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The Beard’s Tale

A Hysterical Account

By Nicholas S. Racheotes | Illustrations by Rinn Garlanger

What a history it has enjoyed: recommended by Holy Scripture, banned by a Russian czar, dignifying a man, degrading a woman, both idolized and feared by children, signifying that a professional sports team is in the play-offs, marking generations of protests, and adorning military heroes. Oh, I could go on, but by now you’ve guessed—it’s the human beard.

If you doubt me and don’t have a rabbi handy, check Leviticus 19:27: “You shall not round off the hair on your temples or mar the edges of your beard.” Then, there was Peter the Great of Russia, who wanted his courtiers to be clean shaven as a sign of how modern and European they were. This decree, rumor has it, will be rescinded by the current leadership of Russia.

Is it a sign of how superficial we’ve become that we believe facial hair endows a scientist or a scholar of the humanities with additional powers of insight? Likewise, what should we make of those generations past who spent their pennies to see the bearded lady in the circus? Many of us as children loved running our fingers through Santa’s fake whiskers as we asked for presents that would drive our parents into near bankruptcy. Some of us, like Mark Twain’s characters, probably shrank down in our seats for fear that the steel-gray-bearded elder, when visiting our Sunday school class, would ask us an impossible question.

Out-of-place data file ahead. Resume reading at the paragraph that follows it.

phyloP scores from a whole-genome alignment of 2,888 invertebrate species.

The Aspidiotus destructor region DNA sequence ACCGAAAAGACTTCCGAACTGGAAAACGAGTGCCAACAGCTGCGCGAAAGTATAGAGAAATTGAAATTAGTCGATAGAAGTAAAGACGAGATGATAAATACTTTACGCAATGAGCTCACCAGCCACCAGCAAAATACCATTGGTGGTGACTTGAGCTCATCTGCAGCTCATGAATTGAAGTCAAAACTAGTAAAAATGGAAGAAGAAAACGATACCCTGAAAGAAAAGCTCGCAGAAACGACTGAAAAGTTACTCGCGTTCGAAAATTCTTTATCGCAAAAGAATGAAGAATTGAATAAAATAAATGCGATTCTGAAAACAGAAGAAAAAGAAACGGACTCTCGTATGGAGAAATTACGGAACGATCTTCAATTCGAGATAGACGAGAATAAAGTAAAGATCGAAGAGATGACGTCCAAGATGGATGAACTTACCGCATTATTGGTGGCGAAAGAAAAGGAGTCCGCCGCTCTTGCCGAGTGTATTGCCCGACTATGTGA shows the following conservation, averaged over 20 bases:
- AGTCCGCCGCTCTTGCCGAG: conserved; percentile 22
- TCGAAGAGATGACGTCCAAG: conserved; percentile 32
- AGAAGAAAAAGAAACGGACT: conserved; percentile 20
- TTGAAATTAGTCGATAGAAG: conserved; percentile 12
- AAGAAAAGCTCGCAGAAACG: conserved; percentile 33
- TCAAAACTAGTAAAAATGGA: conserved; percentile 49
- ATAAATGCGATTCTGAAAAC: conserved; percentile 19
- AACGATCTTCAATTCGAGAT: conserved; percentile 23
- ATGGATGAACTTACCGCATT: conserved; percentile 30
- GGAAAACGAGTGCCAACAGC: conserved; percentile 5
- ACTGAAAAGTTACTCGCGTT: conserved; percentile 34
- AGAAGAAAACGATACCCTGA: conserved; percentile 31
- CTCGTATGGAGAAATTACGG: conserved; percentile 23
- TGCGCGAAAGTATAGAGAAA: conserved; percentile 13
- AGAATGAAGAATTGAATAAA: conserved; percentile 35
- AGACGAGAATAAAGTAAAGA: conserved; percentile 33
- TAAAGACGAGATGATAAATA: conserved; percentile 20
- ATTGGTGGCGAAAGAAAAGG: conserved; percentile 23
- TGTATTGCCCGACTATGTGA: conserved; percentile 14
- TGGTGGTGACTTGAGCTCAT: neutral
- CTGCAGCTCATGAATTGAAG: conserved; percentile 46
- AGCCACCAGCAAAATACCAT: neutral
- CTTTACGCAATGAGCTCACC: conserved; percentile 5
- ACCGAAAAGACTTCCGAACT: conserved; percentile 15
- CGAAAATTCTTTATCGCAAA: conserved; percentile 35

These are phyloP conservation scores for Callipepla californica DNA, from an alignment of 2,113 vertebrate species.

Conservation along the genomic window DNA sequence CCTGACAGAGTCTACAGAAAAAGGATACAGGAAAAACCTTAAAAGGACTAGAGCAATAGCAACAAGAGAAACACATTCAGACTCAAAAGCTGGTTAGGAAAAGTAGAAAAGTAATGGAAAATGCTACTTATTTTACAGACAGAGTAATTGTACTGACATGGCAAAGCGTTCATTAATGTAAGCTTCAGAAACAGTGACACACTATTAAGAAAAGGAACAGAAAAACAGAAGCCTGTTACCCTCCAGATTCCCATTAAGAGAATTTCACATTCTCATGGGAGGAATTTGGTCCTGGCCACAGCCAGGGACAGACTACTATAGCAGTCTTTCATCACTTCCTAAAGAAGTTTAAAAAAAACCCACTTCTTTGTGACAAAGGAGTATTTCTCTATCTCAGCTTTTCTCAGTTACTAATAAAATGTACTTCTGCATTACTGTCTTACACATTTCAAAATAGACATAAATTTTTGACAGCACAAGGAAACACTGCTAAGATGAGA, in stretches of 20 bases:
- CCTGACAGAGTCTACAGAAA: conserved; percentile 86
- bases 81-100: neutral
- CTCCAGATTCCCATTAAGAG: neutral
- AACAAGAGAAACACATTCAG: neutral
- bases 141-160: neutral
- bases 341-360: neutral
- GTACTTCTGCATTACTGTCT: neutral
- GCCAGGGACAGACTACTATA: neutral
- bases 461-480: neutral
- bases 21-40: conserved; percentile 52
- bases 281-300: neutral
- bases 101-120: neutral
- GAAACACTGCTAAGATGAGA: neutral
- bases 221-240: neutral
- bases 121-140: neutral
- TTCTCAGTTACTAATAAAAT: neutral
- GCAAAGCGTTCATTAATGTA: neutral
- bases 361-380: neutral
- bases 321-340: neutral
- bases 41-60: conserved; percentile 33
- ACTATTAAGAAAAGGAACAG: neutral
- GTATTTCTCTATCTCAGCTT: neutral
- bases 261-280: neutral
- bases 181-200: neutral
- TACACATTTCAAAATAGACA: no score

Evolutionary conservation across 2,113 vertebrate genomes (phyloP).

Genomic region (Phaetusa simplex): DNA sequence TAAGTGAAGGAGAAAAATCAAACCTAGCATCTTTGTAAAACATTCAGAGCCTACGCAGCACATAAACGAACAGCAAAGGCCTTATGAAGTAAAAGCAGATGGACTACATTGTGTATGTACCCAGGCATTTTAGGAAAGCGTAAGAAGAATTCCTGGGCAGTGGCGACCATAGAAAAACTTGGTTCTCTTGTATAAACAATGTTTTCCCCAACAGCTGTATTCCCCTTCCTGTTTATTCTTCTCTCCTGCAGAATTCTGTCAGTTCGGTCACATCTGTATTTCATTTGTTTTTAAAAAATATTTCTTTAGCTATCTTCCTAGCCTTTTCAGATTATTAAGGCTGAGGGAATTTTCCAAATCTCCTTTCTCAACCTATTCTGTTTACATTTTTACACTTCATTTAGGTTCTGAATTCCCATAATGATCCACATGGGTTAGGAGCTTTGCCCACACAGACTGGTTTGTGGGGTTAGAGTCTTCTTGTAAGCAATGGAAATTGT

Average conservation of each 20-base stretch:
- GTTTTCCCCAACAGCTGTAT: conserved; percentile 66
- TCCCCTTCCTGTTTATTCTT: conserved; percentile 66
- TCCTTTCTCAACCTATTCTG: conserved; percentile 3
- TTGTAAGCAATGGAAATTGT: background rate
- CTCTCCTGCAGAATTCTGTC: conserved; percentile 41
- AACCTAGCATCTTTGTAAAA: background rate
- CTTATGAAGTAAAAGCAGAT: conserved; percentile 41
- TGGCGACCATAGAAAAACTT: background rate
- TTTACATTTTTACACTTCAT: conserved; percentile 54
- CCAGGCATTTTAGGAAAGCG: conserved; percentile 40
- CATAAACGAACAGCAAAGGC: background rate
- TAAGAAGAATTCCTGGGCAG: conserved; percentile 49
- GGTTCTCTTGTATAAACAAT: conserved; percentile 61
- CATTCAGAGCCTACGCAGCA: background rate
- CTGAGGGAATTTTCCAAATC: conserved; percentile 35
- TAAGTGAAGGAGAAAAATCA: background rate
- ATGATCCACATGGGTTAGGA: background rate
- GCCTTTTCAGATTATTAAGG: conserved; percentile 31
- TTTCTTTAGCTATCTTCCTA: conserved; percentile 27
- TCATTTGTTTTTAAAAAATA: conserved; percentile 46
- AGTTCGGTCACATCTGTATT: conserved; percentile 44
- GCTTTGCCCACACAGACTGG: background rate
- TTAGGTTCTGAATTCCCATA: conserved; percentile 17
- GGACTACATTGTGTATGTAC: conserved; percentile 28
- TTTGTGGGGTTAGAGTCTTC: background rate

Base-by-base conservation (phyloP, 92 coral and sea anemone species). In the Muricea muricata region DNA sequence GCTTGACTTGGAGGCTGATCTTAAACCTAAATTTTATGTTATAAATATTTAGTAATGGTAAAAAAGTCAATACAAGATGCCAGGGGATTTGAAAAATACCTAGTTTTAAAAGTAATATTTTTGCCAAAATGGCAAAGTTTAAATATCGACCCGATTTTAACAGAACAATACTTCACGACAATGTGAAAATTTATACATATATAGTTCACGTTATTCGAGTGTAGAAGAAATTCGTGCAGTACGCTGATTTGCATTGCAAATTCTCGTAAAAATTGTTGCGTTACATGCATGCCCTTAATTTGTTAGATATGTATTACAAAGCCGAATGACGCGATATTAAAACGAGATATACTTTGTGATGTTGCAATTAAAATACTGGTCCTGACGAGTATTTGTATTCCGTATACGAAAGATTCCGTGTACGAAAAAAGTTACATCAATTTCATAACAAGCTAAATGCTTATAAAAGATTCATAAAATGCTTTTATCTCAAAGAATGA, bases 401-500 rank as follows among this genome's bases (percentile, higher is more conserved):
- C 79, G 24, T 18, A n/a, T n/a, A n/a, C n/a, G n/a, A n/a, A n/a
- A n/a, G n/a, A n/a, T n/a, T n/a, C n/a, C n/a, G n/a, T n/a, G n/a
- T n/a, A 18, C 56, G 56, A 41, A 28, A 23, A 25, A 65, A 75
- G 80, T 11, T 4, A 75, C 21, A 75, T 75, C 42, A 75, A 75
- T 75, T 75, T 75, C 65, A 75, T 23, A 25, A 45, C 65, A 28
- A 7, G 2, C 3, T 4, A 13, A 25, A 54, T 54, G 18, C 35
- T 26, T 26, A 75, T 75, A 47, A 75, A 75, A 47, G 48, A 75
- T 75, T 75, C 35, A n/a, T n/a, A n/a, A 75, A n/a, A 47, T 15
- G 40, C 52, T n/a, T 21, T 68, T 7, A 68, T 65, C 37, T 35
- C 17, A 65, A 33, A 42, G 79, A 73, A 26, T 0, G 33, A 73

On the weirder side, those baseball and hockey players with ear-to-ear plumage deceive us into thinking that their squad will win the series or hoist the Stanley Cup even though both teams are equally furry. I don’t dare leave out the Beats and Hipsters of the 1950s, who wished to ban the bomb, played coffeehouse bongos, wrote avant-garde poetry, and dug progressive jazz. Thereafter came the 1960s, when beards wagged against the war in Vietnam, in favor of civil rights, and to the music of the Woodstock generation and degeneration.

If it hadn’t been for that little girl who, legend attests, told Honest Abe Lincoln that he would look really good in a beard, we might be seeing his chin on the five-dollar bill.


Bearded man with bun charcoal drawing Rinn Garlanger

If it hadn’t been for that little girl who, legend attests, told Honest Abe Lincoln that he would look really good in a beard, we might be seeing his chin on the five-dollar bill. Would we be able to tell the difference between Ulysses S. Grant and Robert E. Lee if not for their facial hair? How would we distinguish between Gene Autry’s partner, Gabby Hayes, and Mel Brooks’s mush-mouthed Gabby Johnson? And I don’t even want to get into Peter, Paul, and Mary.

We’ve had the passages of life marked from the era of beardless youth through the russet foliage of manhood to that of grizzled old age. As for me, I come from the land of Gillette, so my jawline stays in plain sight—and I do mean plain.

Now, mustaches are another story, but they have no place here.

— V —


Nick Racheotes is a product of Boston public schools, Brandeis University, and Boston College, from which he holds a PhD in history. Since he retired from teaching at Framingham State University, Nick and his wife, Pat, divide their time between Boston, Cape Cod, and the Western world.



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